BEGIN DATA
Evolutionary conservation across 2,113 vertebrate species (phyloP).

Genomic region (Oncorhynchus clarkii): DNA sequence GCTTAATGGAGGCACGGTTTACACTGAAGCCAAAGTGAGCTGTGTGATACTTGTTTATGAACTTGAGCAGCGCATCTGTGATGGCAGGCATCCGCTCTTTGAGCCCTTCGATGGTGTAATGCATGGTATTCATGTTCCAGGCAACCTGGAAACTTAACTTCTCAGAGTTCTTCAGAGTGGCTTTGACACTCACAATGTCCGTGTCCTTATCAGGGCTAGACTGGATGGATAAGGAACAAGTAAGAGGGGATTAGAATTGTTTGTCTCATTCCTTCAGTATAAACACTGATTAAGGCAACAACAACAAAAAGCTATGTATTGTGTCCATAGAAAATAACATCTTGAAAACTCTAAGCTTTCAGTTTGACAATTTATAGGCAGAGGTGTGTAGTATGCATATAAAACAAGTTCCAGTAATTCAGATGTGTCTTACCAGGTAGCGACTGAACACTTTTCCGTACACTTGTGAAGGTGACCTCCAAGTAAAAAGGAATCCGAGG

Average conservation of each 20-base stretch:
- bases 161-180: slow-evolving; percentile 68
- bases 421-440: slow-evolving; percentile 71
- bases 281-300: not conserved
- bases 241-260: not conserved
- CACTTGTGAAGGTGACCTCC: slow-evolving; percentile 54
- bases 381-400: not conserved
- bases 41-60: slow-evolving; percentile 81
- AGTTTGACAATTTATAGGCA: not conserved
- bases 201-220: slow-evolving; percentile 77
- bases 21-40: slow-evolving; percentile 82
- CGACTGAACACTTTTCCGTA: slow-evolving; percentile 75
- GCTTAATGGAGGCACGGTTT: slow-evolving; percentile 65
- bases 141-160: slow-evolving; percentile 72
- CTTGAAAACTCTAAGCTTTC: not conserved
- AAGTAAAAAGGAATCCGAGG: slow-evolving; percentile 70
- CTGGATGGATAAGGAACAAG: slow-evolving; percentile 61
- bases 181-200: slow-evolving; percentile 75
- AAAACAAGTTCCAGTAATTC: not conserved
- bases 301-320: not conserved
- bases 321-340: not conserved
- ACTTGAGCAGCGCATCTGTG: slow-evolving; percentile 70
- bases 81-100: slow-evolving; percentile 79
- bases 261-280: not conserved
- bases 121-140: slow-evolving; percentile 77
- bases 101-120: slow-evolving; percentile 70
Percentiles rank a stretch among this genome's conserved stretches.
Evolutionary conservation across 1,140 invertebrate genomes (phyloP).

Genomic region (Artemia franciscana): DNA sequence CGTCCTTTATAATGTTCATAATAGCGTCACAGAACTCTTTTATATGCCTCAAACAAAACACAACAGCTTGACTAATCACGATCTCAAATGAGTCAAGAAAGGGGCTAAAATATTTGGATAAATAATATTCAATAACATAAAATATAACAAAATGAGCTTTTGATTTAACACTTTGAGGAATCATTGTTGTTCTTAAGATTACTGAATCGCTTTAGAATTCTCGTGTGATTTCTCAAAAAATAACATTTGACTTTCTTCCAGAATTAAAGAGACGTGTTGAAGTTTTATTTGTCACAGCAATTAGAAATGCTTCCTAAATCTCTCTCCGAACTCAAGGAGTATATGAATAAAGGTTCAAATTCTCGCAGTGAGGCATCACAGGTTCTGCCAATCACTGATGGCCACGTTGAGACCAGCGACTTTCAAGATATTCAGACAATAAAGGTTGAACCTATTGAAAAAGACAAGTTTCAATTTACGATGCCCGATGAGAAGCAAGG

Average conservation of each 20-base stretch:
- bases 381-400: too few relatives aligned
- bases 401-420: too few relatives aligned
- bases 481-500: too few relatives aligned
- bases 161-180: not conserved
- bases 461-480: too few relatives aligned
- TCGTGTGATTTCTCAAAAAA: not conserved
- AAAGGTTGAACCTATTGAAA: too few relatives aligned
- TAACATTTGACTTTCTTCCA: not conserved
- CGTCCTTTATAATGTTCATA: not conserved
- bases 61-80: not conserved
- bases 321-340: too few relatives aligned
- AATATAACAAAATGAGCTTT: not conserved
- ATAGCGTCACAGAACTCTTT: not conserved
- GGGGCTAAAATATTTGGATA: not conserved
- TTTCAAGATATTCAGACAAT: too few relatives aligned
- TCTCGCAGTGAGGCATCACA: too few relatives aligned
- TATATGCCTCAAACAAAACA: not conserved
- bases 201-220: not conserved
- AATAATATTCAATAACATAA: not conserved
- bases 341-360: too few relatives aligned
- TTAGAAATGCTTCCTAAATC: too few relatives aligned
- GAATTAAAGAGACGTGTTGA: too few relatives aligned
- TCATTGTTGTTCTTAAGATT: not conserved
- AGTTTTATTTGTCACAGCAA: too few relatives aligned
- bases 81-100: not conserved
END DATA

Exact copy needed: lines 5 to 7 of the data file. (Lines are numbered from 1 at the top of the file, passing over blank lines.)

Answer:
- bases 421-440: slow-evolving; percentile 71
- bases 281-300: not conserved
- bases 241-260: not conserved